Revenge: Like the Best Sort of Intoxicating Suspense Story
New books dissected over email.
April 23 2002 11:38 AM


Dear Jodi:
I have to admit to greeting Revenge with a certain wariness, because its premise seemed at first glance to be strangely thin, at least when taken in the large, sorry context of the Middle East. Compared to the horrors people inflict on each other every day there, the botched shooting of an American tourist by a PLO terrorist in Jerusalem in 1986—the incident at the heart of the book, by the Washington Post reporter Laura Blumenfeld—did not strike me as counting for particularly much, particularly since the victim got off so easily, with a grazed head that enabled him to walk healthily away from the hospital. The victim was Blumenfeld's father, a lovable rabbi from New York, and the book is an account of her effort to find out why his would-be killer fired that bullet, and at the same time to explore, both in her own heart and in the world at large, what revenge means and whether it is a goal worth having. It's a terrific subject, but her way into it seemed somewhat forced, contrived.

I found myself drawn in by Blumenfeld's prose—spare, elegant, funny, and engaging—and by her facility for drawing you in to her head, making you feel part of her project. Then, I began admiring her skill as a reporter: her doggedness, her energy, her patience, how she brings out her subjects, the initiative she takes in moving her questions far afield, to places like Palermo, home of the Mafia and Omerta, and Albania, where blood feuds go on for generations. And finally I found myself fascinated and moved by the trajectory of her story, the way she befriended the family of the man who shot her father without revealing her identity; how she then began corresponding, also incognito, with the shooter himself; and how she revealed the truth to them all in a climactic scene straight out of a film. Toward the end, Revenge reads like the best sort of intoxicating suspense story, leaving you dying to find out what happens next.

Blumenfeld also fluently answered my concerns about why she decided to pursue what began as a quixotic vendetta, against the judgment of her entire family, including her father. He didn't harbor any feelings about the shooter, he said, so why did she? Why did she need to know so much? She answers these questions herself, in a number of ways on a number of occasions, but to me the one that reads most honestly was this one, which she gives after a conversation with an Israeli woman whose husband was killed by a suicide bomber but who is indifferent to avenging him:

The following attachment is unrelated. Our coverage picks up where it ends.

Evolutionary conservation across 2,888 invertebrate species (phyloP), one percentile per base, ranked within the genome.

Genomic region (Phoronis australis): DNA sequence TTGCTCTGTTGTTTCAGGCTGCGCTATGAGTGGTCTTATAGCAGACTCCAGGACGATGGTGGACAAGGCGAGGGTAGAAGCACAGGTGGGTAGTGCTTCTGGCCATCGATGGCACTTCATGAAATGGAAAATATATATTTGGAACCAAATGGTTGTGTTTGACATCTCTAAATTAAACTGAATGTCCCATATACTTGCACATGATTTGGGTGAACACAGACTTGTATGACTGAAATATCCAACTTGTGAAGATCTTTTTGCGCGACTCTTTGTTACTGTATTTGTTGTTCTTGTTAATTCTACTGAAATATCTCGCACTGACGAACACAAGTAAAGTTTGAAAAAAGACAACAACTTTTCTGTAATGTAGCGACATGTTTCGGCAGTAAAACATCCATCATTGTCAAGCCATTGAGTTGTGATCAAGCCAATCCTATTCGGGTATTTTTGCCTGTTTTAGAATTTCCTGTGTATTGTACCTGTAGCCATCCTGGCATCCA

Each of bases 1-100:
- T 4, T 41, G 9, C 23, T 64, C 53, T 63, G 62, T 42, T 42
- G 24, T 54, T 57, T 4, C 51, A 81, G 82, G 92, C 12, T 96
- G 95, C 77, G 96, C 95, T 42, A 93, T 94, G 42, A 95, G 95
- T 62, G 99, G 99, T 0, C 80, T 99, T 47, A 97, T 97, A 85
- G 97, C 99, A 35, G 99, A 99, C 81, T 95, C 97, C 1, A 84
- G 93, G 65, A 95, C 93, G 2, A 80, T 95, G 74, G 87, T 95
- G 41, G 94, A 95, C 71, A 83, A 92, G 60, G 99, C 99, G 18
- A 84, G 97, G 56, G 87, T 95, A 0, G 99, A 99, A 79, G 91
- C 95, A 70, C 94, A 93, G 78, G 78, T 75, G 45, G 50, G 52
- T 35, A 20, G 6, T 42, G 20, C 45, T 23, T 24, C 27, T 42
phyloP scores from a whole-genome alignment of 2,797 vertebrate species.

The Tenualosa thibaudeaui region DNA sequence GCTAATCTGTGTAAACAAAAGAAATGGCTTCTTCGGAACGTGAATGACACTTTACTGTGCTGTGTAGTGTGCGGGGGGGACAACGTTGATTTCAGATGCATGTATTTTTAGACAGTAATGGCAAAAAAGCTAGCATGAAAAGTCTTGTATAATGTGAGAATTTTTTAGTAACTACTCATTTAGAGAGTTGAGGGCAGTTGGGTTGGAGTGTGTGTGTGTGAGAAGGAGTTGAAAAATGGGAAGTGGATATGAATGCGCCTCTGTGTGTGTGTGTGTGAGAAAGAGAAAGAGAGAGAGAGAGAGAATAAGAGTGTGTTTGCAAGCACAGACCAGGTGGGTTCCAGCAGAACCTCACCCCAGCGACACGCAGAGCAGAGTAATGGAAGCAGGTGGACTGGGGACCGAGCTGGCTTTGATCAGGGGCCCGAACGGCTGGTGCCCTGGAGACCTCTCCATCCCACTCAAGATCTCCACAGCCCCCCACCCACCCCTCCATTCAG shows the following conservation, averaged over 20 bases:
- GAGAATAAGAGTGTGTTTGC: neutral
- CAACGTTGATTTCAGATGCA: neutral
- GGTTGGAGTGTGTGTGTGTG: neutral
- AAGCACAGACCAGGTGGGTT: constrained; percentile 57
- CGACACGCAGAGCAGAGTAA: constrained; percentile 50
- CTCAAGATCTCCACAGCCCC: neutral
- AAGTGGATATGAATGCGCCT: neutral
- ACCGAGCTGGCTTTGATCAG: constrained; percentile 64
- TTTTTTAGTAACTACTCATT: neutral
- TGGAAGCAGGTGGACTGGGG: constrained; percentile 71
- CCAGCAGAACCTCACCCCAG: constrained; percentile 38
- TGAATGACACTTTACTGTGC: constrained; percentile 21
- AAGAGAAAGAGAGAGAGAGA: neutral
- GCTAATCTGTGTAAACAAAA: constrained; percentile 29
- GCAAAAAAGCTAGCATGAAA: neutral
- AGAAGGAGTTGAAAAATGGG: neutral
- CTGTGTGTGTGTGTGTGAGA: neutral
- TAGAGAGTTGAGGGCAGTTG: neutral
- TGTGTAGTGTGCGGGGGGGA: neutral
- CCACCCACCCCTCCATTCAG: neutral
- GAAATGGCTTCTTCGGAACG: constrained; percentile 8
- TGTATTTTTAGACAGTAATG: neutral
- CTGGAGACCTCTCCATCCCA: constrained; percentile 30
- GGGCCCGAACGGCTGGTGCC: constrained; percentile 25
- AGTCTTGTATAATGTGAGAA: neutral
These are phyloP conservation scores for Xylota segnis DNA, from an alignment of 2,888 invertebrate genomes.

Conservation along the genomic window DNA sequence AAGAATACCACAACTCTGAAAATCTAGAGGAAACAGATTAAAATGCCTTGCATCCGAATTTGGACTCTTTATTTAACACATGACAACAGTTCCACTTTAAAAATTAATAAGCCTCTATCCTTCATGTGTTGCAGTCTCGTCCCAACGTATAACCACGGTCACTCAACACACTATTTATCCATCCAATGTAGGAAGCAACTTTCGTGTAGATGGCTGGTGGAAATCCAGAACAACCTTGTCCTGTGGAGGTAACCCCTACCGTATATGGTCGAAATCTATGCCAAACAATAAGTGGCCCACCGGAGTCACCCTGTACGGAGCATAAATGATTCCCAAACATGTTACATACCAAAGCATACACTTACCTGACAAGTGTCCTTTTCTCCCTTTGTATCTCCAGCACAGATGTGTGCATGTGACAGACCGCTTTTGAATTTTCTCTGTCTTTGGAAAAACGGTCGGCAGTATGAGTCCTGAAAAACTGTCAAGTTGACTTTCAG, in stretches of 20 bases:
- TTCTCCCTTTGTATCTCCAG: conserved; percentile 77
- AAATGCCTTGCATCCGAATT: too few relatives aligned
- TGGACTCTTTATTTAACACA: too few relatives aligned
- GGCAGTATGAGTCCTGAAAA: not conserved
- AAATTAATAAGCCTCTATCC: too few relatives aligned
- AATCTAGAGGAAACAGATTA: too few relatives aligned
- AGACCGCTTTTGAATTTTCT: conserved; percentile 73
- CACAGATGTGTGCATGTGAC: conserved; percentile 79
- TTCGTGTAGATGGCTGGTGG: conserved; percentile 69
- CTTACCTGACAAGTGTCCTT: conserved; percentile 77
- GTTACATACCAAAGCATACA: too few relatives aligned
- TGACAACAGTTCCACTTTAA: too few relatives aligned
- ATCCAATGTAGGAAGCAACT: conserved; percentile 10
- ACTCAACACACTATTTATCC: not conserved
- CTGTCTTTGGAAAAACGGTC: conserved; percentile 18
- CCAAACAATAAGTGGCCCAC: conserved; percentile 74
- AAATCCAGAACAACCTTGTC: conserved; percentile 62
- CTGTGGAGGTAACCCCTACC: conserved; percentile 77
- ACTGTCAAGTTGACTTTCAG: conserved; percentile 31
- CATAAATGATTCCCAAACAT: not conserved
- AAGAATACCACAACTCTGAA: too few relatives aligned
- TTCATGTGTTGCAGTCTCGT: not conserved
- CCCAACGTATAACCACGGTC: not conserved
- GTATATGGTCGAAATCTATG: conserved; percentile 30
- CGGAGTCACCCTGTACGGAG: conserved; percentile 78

A question that came back to me many times that year: If my father had been killed, would I be contemplating revenge? The answer was probably no. I was not capable of avenging a murder. The crime was overwhelming. The criminal terrifying.

It was the inconsequence of my father's injury that allowed me to entertain thoughts of revenge. It was a blow that I thought I could return. If my father had been murdered, I would have been too broken to do anything except, perhaps, believe that God would take care of his killer. And so the second type of person who believed in divine vengeance, the devastated soul, did not resonate with me. I was lucky my father had lived.

I'd like to talk at some point about the story beneath the story— the tale of the divorce of Blumenfeld's parents, who both turn up as delightful characters in the book—and how that affected what Blumenfeld did, as well. But I wonder, first, if you shared my admiration for this book. And, second, if it made you think about revenge in your own life. How do you go about dealing with people you feel have wronged you, or wronged the people you love?

All best to you,

Sarah Lyall is a London correspondent for the New York Times. You can follow her on Twitter.


Medical Examiner

Here’s Where We Stand With Ebola

Even experienced international disaster responders are shocked at how bad it’s gotten.

It Is Very, Very Stupid to Compare Hope Solo to Ray Rice

The U.S. Is So, So Far Behind Europe on Clean Energy

Even if You Don’t Like Batman, You Might Like Gotham

Friends Was the Last Purely Pleasurable Sitcom

The Eye

This Whimsical Driverless Car Imagines Transportation in 2059


Meet the New Bosses

How the Republicans would run the Senate.

A Woman Who Escaped the Extreme Babymaking Christian Fundamentalism of Quiverfull

So, Apple Is Not Shuttering Beats, but the Streaming Service Will Probably Be Folded Into iTunes

  News & Politics
Sept. 22 2014 6:30 PM What Does It Mean to Be an American? Ted Cruz and Scott Brown think it’s about ideology. It’s really about culture.
Sept. 22 2014 5:38 PM Apple Won't Shut Down Beats Music After All (But Will Probably Rename It)
Sept. 22 2014 4:45 PM Why Can’t the Census Count Gay Couples Accurately?
  Double X
Sept. 22 2014 4:06 PM No, Women’s Soccer Does Not Have a Domestic Violence Problem Or, why it is very, very stupid to compare Hope Solo to Ray Rice.
  Slate Plus
Slate Plus
Sept. 22 2014 1:52 PM Tell Us What You Think About Slate Plus Help us improve our new membership program.
Brow Beat
Sept. 22 2014 5:45 PM The University of California Corrects “Injustice” by Making Its Rich Chancellors Even Richer
Future Tense
Sept. 22 2014 6:27 PM Should We All Be Learning How to Type in Virtual Reality?
  Health & Science
Medical Examiner
Sept. 22 2014 4:34 PM Here’s Where We Stand With Ebola Even experienced international disaster responders are shocked at how bad it’s gotten.
Sports Nut
Sept. 18 2014 11:42 AM Grandmaster Clash One of the most amazing feats in chess history just happened, and no one noticed.